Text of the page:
Many programmers use text-based languages like Python because of how efficient and powerful they are. While Scratch is a powerful language that can be used to create quite sophisticated games and programs, a time may come when your learners are asking you how to perform tasks that are overly complicated in a block-based programming language and would be much easier to do in Python. This is a great time to consider introducing this language!

hero_360fab49-0552-4b20-87e3-52ef956d5f96Code Club, meet Python

Here are a few great ways in which you can start introducing Python as a concept to your Code Clubbers:

  1. Show them real-world examples of the language: if you aren’t familiar with Python yourself yet, don’t worry! Get your Code Clubbers excited about Python by showing them that the language is used to create many of their favourite sites. This list shows that popular websites such as Google, Facebook, and YouTube are use Python code.
  2. Prove the power of Python: if you are familiar with Python, you could try writing a script that demonstrates how efficient the language is. For example, you could use the language’s built-in mathematical functions to demonstrate how quickly you can solve a maths exercise from a textbook!
  3. Automate tasks with Python: you can also try slowly incorporating Python into the running of your Code Club sessions. For example, you could write a script based on our Team chooser project that randomly picks one of your learners to do show-and-tell at the end of the session.

team-chooser

How to start writing Python in Code Club

Similarities between Scratch and Python

Once you have introduced your learners to the concept of Python, it’s time to get them writing their own code. This means acquainting them with Python syntax (i.e. the specific rules that determine how the language needs to be written).

A great way to do this is to get the young people to translate a simple project they have made in Scratch into the Python language. The Code Club Scratch project Username generator is perfect for this, and the following image demonstrates how one block from the project can be written in Python:

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You can find instructions on how to translate this entire project into Python in the Raspberry Pi Foundation’s free online course Scratch to Python: Moving from Block- to Text-based Programming.

Another useful exercise is to show the children how all the basic Scratch blocks can be written in Python. You could ask different Code Clubbers to choose their favourite Scratch blocks and then work together with them to find out how that block would be represented with Python. In our Scratch to Python online course, you can also find illustrations of many Scratch blocks and their Python equivalents.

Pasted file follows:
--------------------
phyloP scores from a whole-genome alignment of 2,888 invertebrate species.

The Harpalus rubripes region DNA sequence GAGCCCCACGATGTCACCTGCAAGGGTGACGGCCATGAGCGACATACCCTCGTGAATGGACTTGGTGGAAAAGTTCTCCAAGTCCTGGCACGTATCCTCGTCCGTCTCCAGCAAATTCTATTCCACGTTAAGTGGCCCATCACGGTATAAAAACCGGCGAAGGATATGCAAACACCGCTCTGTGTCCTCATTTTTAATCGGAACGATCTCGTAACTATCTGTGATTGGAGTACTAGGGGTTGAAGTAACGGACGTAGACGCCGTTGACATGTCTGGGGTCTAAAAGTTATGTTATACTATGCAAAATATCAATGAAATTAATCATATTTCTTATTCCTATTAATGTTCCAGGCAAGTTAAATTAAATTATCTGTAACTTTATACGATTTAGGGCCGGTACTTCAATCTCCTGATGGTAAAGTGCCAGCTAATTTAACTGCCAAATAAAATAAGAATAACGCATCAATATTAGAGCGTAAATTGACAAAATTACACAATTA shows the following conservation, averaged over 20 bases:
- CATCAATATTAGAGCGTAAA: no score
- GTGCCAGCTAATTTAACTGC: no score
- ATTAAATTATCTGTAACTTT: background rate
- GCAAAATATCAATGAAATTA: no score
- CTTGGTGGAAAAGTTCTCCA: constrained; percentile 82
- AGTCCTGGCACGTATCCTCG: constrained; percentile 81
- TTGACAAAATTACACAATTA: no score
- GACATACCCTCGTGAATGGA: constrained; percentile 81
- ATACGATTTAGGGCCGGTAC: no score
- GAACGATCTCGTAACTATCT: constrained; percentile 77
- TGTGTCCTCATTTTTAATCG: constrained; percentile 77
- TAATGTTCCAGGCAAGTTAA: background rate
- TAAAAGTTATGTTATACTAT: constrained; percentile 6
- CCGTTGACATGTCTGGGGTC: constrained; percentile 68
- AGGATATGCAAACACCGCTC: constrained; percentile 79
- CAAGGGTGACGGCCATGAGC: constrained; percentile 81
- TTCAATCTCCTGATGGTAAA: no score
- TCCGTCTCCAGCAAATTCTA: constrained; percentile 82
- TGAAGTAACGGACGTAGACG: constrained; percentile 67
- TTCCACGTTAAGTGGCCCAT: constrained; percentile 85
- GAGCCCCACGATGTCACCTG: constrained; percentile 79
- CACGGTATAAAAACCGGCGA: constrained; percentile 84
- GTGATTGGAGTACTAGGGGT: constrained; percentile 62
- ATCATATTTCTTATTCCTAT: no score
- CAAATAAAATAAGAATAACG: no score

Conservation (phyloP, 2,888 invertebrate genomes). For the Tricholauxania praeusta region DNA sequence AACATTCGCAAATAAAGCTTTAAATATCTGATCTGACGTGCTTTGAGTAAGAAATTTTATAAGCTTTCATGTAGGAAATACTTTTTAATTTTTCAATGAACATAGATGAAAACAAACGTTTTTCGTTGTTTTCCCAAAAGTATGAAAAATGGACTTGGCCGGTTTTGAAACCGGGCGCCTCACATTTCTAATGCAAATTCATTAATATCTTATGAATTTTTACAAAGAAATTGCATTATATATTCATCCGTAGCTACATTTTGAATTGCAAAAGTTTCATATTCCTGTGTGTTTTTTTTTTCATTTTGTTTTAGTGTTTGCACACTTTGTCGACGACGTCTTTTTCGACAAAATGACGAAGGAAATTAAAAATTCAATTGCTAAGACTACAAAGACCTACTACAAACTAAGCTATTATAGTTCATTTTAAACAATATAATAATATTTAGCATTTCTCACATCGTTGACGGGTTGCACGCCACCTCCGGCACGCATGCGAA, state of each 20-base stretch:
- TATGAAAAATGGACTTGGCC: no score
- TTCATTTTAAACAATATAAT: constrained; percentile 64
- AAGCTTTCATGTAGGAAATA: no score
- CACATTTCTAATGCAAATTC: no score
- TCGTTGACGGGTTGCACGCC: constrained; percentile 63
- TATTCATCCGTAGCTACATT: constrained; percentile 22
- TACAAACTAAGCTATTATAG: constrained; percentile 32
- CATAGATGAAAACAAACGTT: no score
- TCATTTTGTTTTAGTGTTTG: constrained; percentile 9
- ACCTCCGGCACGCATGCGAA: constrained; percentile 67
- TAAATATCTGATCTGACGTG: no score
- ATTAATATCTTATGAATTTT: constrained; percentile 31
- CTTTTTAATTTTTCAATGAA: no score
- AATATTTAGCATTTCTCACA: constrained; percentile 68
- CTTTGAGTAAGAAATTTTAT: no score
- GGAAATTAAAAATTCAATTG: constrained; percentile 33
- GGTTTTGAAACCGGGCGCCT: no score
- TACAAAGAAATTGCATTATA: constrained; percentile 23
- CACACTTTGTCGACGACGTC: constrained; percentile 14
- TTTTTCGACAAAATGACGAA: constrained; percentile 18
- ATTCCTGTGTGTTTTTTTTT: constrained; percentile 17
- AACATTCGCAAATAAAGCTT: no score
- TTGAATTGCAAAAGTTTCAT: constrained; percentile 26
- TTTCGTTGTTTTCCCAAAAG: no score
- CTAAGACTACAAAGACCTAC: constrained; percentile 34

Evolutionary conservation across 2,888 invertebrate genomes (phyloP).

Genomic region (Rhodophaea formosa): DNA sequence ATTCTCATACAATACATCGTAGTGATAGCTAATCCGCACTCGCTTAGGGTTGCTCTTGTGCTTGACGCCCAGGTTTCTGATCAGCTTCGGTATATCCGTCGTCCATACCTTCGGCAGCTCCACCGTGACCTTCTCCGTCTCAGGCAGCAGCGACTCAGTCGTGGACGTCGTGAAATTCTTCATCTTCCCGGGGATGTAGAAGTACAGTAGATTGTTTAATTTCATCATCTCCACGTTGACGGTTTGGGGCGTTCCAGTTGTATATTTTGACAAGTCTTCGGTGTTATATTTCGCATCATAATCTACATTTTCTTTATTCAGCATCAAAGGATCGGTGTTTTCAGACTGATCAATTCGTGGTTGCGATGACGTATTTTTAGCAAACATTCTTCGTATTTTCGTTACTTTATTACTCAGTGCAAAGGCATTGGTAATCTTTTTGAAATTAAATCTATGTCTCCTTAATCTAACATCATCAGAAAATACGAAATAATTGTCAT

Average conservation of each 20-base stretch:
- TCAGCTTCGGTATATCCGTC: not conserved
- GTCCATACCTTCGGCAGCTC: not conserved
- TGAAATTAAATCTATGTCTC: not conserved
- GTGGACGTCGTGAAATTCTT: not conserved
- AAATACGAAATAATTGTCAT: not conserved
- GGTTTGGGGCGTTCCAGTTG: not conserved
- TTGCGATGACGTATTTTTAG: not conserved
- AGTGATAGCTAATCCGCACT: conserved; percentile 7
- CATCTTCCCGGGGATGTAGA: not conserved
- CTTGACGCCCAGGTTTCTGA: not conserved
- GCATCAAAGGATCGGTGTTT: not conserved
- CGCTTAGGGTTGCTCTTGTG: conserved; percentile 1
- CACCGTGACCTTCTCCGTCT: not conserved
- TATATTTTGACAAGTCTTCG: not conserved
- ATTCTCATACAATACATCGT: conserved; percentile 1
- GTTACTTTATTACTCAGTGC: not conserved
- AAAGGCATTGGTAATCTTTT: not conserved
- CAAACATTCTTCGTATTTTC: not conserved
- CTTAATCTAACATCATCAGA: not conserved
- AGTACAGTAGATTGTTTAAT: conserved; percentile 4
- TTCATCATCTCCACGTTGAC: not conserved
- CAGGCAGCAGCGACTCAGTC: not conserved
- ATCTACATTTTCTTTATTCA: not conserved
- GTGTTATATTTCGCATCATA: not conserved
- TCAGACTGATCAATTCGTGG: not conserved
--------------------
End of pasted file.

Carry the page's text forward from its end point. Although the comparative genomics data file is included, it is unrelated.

Code Club Python projects

Just like with Scratch, our Python projects are designed to gradually introduce children to the syntax and concepts of Python. We currently have two Python modules, starting with the project About me. In this project, learners write a Python program that tells people about themselves using the print() function and ASCII art.

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If you’re not familiar with Python, don’t think this means that you can’t introduce the language in your Code Club. Simply try out each project before introducing it to the children and you can develop your Python skills together. You too will start to see how using Python can help you with day-to-day tasks!

Having fun with Python

We know learners love the graphics in Scratch, and moving to Python doesn’t mean you have to say goodbye to nice visual results! Our Turtle race! project in Python module 1 is a great one for demonstrating the fun games and animations you can create with Python:

turtlerace

Using Python in your Code Club means you can also work on long-term projects that show learners the scope and excitement of text-based programming. For example, Astro Pi is an annual coding competition that runs young people’s Python code on the International Space Station, and we always encourage Code Clubs to participate. What’s more exciting than sending your code into space?!

Debugging: community advice

As your Code Clubbers get to grip with this new language, a lot of your session time might be spent on debugging (i.e. fixing errors in code). We asked two Code Club volunteers about their top debugging techniques:

Lorna Gibson, Code Club Regional Coordinator for Scotland:
“When children in my club hit an error in Python, we turn fixing it into a game of ‘spot the difference.’ First I encourage them to compare the worksheet code with their own. If they ask for help again and promise they have already tried to spot the difference, I will go over and have a look. I win a point if I can spot the difference in under a minute. Motivated by competing with me, more often than not they ultimately spot the error anyway. It’s all about scaffolding and building problem-solving skills for the future.”

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Darren Townsend, Code Club volunteer:
“I use comparisons of Scratch to Python at the beginning, for example to explain that ‘while True’ is the same as the ‘Forever’ block. I also have some Python cheat sheets which give examples of common Python code. Some of the learners find it easier to debug Python than Scratch, because Python gives you error messages to indicate what went wrong. It’s usually down to spelling errors!”

More guidance on transitioning from Scratch to Python

Feeling ready to take on Python in Code Club? Now is a great time to take the Raspberry Pi Foundation’s free online course Scratch to Python: Moving from block- to text-based programming.